A review of No Man of God

*

If ever the powers that be decided to take a look at my TV viewing habits it’s safe to say that they will see a distinct pattern, a pattern that would suggest that I am nothing more than a sad and twisted individual who has nothing better to do than obsess over all things fictional and non-fictional horror productions (I know, I had you at ‘sad and twisted individual’). My wife is no better as her streaming recommendations based on previous viewing invariably include anything of a real-crime/serial killing type of material. Now before you go thinking that we’re some budding Fred & Rose West in the making, well worry not……… it’s all just a healthy wholesome interest in all things bloody violent murder.

*

*

Now I know that we all have our favourite serial killer (what, too soon?) and while I’m yet to compile my top 10 psycho killers I’m guessing that a certain Ted Bundy would feature somewhere in that list. After more than 30 years since Bundy’s execution public and media obsession in the man, his motivations and crimes show little sign of diminishing with more documentaries and drama productions available than you could shake a stick at. Nearly every angle of his life and case have been examined; from his early influences, his motivations, the actual killings themselves to the courtroom trials and numerous appeals afterwards – every element of interest is catered for. Well, nearly every element…..

*

*

The one area that has had less coverage is attempt after his conviction are the attempts to explore his psychological perspective. Thankfully No Man Of God offers a truly unique perspective of an F.B.I agent attempting to delve into the dark and twisted mind of one of America’s most notorious serial killers. The movie examines follows a rarely seen episode in criminal history, after Bundy was sentenced to death and prepared for execution, the FBI sent in a young rookie analyst to interrogate the murderer to try and find out the full extent of his crimes, his motives and to find answers for his actions to help the victims’ families.

*

Directed by Amber Sealey (How to Cheat) and penned by C. Robert Cargill (Doctor Strange) based on actual interview transcripts, the critically acclaimed film features outstanding performances from a stellar cast that sees Elijah Wood as FBI analyst Bill Hagmaier, the man tasked by FBI boss (Robert Patrick) to get inside the mind of the infamous killer, Ted Bundy played in an unnervingly convincing turn by Luke Kirby.

*

*

What we have in No Man of God is a very simple premise for most parts, the story is taken from real-life transcripts often based in a singular interrogation room, the mind of Bundy is explored from 1984 to the day of his execution in 1989. However, don’t let the outwardly simple premise put you off, it would be easy to think how the narrative could find itself constricted by the limits of a limiting stage type production featuring large segments of two men sitting across a desk from each other. But fear not, because under the astute control of director Amber Sealey and writer C. Robert Cargill (“Doctor Strange”), this film is an incredible examination of the motives and actions of two equally complex and driven individuals and features moments of genuine chills and uneasy disquiet.

*

*

Of course, a film of this nature falls squarely on the shoulders of the main actors. Robert Patrick is excellent as the FBI boss who tasks the young rookie with the job but it is Elijah Wood and Luke Kirby who bare the brunt of the scenes – it’s safe to say that they are magnificent as we witness the metamorphosis of their interaction and relationship over the next four years. Kirby is mesmerising as the intelligent, charismatic and deeply insane Bundy as he attempts to manoeuvre the FBI agent around his inner world of Psychosis – at times he’s pleasant and engaging, at others dismissive and cynical. But it’s the occasional moments of chilling psychopathy that Kirby emits that are the most effective, often with nothing more than a brief gaze of the eyes. Elijah Wood produces perhaps the performance of his career as the rookie agent carrying emotional baggage of his own as his contends with his conflicting aspects of ambition, determination and periods of self-doubt as he performs a never-ending conversational dance with his adversary.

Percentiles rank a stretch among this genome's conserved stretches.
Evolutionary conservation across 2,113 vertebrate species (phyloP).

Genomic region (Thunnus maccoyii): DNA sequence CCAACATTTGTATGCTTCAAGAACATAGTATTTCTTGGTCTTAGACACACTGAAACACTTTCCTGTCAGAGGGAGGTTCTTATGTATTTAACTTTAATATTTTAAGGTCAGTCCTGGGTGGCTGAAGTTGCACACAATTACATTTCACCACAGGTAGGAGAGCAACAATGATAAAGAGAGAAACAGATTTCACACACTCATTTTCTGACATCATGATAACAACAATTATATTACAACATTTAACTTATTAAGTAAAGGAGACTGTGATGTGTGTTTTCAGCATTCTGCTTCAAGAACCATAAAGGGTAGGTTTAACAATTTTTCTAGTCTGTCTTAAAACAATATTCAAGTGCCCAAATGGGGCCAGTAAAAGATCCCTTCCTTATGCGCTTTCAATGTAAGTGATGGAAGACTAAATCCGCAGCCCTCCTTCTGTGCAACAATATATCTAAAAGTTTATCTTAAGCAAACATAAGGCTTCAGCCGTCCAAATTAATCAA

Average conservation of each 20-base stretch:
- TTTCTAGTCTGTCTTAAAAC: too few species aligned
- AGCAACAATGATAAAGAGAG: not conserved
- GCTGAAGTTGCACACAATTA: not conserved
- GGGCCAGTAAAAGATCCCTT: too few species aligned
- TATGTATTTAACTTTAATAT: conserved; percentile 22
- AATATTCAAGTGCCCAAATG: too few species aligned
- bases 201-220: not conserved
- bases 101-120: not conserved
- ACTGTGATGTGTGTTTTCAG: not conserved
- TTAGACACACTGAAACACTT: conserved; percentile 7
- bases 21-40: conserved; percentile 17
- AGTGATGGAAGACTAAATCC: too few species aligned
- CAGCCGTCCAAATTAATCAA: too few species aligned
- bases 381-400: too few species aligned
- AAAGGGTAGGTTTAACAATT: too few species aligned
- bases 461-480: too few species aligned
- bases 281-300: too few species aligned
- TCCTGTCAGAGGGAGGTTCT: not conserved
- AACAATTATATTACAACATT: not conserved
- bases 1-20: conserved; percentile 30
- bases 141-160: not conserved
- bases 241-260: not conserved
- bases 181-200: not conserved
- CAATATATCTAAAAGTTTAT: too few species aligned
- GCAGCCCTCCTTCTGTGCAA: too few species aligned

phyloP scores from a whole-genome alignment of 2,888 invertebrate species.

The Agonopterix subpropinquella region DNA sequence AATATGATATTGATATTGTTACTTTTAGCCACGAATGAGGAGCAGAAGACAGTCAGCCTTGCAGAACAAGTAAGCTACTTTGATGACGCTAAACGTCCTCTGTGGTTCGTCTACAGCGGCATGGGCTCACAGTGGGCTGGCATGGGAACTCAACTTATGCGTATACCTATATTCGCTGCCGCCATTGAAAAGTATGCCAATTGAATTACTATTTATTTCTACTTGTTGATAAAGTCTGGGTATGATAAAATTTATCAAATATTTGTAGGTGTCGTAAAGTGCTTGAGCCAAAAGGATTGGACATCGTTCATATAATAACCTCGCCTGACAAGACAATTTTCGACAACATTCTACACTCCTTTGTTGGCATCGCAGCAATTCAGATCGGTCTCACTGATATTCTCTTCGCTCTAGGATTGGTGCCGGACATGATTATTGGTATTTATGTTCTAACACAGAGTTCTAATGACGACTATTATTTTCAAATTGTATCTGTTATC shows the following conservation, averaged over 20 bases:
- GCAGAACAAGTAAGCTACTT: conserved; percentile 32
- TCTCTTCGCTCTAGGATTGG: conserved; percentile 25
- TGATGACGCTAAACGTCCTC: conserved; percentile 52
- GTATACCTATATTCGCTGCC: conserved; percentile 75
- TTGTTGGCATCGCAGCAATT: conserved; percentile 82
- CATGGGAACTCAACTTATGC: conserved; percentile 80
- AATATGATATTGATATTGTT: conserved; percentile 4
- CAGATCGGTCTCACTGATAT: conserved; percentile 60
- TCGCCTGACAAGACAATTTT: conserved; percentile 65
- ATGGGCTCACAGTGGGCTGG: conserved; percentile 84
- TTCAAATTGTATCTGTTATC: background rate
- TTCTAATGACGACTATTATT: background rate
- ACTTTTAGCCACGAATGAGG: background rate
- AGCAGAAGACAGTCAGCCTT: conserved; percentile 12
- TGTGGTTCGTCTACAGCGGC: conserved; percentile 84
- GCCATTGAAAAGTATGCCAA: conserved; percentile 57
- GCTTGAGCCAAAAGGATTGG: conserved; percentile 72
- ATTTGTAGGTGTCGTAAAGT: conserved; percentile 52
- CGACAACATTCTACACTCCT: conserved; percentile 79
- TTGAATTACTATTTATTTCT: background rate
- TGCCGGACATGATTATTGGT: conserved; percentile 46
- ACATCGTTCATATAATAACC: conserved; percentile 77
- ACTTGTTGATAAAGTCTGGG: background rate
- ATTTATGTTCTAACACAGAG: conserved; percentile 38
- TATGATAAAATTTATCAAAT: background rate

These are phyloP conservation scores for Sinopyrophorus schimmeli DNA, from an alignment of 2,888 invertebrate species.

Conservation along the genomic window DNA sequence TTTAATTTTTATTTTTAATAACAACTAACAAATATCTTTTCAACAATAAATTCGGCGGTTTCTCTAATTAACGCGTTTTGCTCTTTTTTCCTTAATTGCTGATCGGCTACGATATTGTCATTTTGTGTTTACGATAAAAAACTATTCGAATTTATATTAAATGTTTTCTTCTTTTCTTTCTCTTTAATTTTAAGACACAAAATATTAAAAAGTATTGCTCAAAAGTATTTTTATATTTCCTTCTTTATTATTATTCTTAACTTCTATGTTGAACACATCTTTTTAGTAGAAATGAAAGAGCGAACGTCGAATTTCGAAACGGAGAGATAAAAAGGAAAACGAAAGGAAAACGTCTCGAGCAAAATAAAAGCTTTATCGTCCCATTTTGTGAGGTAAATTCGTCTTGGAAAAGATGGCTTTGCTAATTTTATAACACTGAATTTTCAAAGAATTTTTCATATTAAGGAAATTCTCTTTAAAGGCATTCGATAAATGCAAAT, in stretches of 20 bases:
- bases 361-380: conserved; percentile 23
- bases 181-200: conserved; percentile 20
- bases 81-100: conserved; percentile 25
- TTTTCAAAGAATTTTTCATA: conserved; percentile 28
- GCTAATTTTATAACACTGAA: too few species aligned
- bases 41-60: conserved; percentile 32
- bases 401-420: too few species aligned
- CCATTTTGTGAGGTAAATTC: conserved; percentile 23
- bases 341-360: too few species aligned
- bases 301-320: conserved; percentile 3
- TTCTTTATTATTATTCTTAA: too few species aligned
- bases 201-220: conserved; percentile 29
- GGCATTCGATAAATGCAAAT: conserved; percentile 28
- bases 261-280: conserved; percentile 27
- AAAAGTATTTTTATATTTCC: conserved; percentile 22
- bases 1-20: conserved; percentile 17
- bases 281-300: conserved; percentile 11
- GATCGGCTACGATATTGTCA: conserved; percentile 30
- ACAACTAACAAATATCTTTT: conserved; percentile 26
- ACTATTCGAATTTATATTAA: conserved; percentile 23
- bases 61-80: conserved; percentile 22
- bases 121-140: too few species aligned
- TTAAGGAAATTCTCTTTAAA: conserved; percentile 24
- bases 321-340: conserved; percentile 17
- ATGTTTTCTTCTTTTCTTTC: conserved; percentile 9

*

The ongoing relationship between the two main characters is certainly interesting as we see some sort of bond appear, though cleverly we are never really sure whether the occasional warmth between was born out of a necessity on Hagmaier’s part to obtain information or simply the result of so much close confined time spent together. It is often in these moments of conversational intimacy when Bundy’s true insanity shows itself and thus providing genuine moments of unease. Moments of unease also can be seen throughout and at the end in the regular usage of real news footage of the crowds outside the prison – some there to plead for the cancellation of an execution, but many more there seemingly revelling in the macabre proceedings as they cheer, whistle and are generally being entertained at the prospect of another human being’s death. Regardless of ones views on the death penalty, making it a celebratory event, complete with burger stands and balloons seems as chilling as anything.
And does that judgement of mine conflict with my initial accounts here of my own TV viewing habits? You bet your arse it does.

*

*

I cannot recommend this film highly enough, if you like actors at the top of their craft, skilful writing & direction as well an intelligent examination of the pursuit of psychological knowledge then this this the baby for you.

Released on digital 13 September 2021
On DVD and Special Edition Blu-ray on 25 October 2021

*

Leave a Reply

Your email address will not be published. Required fields are marked *